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Some Scottish MusicAlistair Elliot
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Vol. 9 No. 11 · 4 June 1987
Poem

Some Scottish Music

Alistair Elliot

133 words

Behind the voices of di Stefano
And Callas, others sing. I seem to hear
In the same stream an earlier Lucia
Filling another room with love and woe.

The fire, the sons, their parents smell of peat,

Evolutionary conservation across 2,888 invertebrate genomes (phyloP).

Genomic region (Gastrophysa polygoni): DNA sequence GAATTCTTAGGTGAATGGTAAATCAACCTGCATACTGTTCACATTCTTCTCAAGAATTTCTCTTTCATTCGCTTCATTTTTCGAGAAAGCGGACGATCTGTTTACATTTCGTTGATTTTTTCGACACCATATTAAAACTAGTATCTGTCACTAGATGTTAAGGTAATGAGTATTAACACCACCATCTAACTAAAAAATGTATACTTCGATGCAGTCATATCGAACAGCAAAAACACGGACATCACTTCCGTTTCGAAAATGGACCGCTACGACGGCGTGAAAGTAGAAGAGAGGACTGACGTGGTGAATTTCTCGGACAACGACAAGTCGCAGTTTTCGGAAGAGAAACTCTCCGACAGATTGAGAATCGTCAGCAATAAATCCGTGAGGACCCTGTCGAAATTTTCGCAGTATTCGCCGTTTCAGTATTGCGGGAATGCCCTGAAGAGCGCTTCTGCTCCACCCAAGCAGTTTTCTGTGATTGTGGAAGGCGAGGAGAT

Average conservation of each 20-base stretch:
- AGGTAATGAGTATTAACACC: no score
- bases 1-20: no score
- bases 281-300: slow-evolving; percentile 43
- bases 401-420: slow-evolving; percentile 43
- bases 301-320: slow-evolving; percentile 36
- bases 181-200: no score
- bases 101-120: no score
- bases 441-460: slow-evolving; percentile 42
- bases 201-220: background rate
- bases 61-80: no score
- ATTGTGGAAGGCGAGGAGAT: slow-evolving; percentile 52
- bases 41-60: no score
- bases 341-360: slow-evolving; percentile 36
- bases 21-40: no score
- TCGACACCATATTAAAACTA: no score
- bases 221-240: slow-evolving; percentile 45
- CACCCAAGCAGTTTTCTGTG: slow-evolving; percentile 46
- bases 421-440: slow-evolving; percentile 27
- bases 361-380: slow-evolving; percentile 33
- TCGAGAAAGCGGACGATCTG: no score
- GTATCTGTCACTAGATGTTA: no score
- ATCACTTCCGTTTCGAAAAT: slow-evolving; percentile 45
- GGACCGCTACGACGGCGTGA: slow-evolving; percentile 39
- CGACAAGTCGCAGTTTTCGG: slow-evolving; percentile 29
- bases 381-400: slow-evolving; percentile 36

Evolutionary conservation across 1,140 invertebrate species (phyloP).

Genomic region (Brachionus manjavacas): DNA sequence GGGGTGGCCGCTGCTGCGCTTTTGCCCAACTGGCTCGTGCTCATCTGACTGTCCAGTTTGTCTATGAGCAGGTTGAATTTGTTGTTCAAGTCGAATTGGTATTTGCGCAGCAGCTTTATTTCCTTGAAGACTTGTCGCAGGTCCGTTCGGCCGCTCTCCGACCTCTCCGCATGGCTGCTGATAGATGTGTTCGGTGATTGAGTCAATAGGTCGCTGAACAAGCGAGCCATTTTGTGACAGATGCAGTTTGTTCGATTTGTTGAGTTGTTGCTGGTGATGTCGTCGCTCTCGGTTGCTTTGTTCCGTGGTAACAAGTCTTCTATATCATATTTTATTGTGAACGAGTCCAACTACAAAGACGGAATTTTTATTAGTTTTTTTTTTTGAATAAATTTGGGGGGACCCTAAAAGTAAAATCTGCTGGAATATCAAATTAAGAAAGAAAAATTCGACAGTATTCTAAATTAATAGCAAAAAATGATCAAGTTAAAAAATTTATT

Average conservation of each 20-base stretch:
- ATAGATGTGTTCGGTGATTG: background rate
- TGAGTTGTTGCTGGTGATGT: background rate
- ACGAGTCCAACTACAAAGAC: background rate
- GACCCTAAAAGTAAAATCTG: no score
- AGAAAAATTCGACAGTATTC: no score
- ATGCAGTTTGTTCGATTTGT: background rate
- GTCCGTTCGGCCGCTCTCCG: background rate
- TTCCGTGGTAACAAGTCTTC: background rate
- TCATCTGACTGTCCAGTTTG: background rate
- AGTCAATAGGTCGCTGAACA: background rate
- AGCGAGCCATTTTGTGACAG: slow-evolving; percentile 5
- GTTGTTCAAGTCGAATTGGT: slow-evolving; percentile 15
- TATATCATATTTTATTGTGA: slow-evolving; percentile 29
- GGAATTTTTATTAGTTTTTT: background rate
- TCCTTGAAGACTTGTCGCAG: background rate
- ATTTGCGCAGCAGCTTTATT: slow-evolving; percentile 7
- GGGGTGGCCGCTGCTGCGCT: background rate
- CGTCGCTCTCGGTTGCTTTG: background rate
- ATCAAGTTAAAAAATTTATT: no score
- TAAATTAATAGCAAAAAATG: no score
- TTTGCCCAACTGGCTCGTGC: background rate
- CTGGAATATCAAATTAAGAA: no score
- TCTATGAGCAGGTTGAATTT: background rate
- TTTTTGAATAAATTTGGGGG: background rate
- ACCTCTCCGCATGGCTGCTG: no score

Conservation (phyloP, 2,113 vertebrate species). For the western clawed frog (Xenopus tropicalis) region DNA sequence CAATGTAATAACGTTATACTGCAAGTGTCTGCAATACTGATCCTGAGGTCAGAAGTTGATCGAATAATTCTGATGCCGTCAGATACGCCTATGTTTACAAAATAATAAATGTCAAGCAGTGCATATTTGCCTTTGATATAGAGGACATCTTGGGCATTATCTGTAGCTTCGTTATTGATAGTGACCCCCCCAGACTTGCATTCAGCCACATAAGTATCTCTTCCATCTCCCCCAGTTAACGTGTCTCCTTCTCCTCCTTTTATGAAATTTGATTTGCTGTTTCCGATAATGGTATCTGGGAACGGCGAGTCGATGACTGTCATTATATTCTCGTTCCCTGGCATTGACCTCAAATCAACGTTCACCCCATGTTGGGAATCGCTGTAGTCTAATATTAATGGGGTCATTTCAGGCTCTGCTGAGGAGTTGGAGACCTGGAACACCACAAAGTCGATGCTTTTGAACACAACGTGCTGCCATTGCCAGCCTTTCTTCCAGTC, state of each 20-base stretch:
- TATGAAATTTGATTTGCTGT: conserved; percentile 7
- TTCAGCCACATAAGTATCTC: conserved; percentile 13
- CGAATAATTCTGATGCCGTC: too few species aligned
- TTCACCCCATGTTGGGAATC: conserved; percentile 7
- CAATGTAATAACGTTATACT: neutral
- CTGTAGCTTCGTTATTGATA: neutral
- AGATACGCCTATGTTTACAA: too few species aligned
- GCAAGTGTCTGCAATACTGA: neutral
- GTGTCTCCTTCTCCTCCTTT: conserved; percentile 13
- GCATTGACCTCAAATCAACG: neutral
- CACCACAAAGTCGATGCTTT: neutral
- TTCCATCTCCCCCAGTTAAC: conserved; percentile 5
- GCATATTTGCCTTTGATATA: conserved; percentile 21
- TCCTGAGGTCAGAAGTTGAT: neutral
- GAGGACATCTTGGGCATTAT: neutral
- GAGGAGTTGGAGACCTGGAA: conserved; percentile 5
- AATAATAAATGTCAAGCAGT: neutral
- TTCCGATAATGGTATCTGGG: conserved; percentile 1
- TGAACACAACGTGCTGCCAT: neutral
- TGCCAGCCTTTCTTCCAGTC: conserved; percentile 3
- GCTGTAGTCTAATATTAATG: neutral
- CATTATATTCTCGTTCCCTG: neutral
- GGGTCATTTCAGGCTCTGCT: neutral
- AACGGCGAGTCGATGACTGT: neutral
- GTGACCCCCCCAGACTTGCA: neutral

The fume of family; their chairs scrape, on flags
Awkwardly covered with the skins of stags;
Is the wax cylinder too near the heat?

The sextet or the summers of their glen
Stored up and now released affect their eyes:
They look at nothing for a moment.

                                                Then
The eldest son rewinds his phonograph
And plays the overture. To their surprise
The dog howls at the piccolo.

                                                How they laugh,
The woman and her men! – the waterfall
Frozen, the snow unmarked for miles around,
The sea-loch and the hills of Sutherland, all
Invisible behind Italian sound.

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